CHECK ABDEL KADER BABA, BABATUNDE ADENIYI OSUNMADEWA, MAJDALDIN RAHAMTALLAH ABUALGASIM MOHAMMED, DILDORA ARALOVA, TAISSIR HASSAN, ELMAR CSAPLOVICS
Laboratory of Applied Ecology, Applied Ecology, Benin
Agro!pastoral dams in Benin provide various provisioning, cultural and regulating ecosystem services to local communities. In water scarce localities such as Sakabansi village in northern Benin, the local dam contributes significantly to communities' livelihood and plays a key role in the preservation of species diversity including the red listed African Crocodile. However, its management has been increasingly challenged over the last decade by a tremendous increase of farmlands over natural ecosystems and a huge pressure put on the dam buffer zone.
Framed by the ecosystem services cascade model, this paper attempted to assess, quantify and value the total economic value (TEV) of ecosystem services provided by such complex system (dam and buffer zone) and the contribution of such small buffer zone to local communities' livelihood. The quantification approach was based mainly on specific indicators and potential of the buffer zone to provide a given service. Valuation techniques including market pricing, income factor and avoided damage cost were used to express the importance of ecosystem services in monetary terms.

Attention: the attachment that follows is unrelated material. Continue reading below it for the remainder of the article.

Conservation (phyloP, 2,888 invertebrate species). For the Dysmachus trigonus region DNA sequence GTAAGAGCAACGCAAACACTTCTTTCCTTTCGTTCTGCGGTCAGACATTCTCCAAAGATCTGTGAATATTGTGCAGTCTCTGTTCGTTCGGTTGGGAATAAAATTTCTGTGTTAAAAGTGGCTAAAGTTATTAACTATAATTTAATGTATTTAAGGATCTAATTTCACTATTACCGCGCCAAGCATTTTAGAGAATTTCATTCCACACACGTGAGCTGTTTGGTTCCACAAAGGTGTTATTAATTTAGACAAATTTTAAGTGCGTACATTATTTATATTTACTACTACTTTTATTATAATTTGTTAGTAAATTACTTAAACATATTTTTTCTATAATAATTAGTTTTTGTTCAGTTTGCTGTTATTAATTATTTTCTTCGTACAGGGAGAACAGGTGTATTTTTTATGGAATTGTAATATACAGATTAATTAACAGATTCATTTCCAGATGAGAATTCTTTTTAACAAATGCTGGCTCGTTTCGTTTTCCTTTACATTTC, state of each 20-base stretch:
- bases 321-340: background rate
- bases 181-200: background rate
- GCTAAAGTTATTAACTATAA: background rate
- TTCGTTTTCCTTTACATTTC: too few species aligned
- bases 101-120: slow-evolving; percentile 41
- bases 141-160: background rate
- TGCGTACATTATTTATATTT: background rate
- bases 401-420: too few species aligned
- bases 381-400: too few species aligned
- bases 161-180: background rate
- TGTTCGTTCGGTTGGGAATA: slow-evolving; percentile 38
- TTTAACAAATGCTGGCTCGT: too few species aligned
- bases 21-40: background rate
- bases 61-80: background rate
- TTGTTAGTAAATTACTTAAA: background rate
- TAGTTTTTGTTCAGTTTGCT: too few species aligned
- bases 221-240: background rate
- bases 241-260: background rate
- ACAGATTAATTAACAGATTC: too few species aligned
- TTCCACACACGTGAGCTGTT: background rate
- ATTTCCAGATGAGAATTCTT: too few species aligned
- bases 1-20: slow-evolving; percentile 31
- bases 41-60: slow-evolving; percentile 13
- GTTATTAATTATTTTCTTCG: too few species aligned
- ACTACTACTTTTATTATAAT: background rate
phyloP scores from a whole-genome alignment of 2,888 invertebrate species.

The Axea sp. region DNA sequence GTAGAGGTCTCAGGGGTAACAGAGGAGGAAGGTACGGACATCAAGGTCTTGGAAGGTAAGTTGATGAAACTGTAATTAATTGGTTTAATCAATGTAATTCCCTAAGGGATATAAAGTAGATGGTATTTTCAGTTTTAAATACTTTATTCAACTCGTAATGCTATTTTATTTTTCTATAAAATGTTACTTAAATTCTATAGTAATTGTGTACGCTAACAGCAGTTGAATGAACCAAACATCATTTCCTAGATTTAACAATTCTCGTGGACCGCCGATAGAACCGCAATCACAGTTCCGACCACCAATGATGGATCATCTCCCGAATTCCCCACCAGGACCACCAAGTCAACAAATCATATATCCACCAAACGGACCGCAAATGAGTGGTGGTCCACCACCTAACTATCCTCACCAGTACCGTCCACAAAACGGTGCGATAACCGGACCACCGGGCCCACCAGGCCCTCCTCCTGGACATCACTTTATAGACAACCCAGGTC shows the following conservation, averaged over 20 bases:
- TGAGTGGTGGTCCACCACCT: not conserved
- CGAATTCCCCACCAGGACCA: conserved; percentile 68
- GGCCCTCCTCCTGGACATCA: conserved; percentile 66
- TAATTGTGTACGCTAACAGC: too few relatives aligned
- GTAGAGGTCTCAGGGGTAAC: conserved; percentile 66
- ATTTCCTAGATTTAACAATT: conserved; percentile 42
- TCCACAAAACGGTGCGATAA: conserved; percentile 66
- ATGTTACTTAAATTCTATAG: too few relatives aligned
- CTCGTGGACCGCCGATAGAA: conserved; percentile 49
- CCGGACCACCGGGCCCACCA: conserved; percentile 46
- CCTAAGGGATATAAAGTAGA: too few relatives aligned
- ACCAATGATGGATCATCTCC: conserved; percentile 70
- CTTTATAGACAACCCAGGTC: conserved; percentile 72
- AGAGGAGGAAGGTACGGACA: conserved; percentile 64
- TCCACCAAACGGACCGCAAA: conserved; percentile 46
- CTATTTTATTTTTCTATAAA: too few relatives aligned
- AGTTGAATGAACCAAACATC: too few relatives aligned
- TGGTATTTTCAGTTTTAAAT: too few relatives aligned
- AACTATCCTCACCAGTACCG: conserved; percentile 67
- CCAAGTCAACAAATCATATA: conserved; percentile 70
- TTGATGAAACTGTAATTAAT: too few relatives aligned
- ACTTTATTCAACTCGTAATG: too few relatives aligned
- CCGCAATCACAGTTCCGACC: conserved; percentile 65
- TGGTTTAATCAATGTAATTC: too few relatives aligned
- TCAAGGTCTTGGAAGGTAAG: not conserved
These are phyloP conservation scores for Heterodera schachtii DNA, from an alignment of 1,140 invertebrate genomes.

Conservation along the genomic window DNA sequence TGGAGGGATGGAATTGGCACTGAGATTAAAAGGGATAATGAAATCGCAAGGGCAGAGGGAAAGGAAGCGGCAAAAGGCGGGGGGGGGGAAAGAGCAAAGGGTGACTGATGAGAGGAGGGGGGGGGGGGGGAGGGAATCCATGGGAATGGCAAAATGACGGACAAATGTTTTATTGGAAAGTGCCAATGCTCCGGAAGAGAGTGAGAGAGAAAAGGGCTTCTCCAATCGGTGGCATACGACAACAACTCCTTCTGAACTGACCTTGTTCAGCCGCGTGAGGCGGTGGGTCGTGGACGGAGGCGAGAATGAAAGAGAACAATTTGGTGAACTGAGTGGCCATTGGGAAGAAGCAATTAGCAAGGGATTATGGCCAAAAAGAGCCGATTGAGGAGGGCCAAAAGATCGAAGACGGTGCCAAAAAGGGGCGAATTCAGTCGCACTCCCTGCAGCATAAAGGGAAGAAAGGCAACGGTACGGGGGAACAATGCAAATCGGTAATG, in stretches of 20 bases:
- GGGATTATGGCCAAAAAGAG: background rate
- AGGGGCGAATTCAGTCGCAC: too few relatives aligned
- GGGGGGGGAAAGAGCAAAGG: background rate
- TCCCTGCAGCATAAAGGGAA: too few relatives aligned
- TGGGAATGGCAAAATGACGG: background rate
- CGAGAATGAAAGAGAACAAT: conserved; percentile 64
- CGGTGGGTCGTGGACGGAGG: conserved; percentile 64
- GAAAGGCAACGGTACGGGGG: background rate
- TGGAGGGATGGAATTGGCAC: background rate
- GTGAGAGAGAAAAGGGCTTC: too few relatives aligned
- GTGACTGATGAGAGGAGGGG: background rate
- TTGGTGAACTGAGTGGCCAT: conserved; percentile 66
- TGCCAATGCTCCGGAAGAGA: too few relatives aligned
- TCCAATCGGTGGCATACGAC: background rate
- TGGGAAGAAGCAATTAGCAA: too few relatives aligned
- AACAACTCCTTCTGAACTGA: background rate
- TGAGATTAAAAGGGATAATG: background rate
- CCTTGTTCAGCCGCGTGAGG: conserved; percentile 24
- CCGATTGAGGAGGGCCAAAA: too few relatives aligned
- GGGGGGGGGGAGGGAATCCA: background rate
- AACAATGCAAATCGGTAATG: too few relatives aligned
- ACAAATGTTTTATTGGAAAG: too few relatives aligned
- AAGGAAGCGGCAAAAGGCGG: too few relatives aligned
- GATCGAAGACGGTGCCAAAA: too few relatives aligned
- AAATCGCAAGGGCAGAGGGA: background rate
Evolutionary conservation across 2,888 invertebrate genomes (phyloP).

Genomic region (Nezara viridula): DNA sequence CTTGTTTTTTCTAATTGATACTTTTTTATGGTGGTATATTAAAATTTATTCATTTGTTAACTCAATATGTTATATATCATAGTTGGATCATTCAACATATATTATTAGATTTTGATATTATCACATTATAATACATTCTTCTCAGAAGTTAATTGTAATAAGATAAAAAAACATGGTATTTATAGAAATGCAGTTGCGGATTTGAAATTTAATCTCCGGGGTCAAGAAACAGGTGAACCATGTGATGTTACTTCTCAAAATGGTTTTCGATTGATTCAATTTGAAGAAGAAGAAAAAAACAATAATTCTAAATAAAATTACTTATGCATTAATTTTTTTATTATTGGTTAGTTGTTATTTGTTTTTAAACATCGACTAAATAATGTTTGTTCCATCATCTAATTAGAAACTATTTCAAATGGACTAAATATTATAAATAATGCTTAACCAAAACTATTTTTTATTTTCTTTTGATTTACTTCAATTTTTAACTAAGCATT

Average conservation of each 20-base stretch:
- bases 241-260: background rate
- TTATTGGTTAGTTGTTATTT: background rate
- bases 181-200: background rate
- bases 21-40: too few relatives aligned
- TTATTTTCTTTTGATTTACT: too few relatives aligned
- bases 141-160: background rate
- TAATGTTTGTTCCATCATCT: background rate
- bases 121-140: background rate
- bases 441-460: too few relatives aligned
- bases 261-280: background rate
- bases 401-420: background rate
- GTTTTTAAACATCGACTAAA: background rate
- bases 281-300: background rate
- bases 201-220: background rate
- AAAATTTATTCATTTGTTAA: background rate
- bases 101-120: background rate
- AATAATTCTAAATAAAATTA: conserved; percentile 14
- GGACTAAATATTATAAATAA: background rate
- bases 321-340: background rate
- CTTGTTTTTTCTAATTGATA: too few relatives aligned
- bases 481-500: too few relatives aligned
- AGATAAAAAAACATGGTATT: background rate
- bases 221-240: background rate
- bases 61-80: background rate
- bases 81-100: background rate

Overall, five ecosystem services (food, fresh water, raw materials, maintaining soil fertility and erosion prevention) have been quantified and valued based on nine benefits local communities derived from these services. Based on this valuation, the total economic value (TEV) of the dam and surrounding buffer zone has been computed to 149,380 among which 37,389 from Sakabansi dam and 111,991 from the buffer zone.
Opportunities for implementing a payment for ecosystem services (PES) scheme to sustain the integrated management of the dam shows a willingness to pay (WTP) ranged from 0.31 to 7.69 with more than 53% of respondents agreeing on 1.54 per year. However, respondents were against the compensation of riparian farmers due to the local land ownership system and were in favour to pay for a bundle of services considered as a "minimum well-being package" and which include fresh water, pasture and forage, and tree shed. This constitutes an opportunity for the integrated and participatory management of the agro"=pastoral dam"=buffer zone system.
Keywords: Agro-pastoral dam, buffer zone, ecosystem services, ecosystem services cascade model, PES, TEV, WTP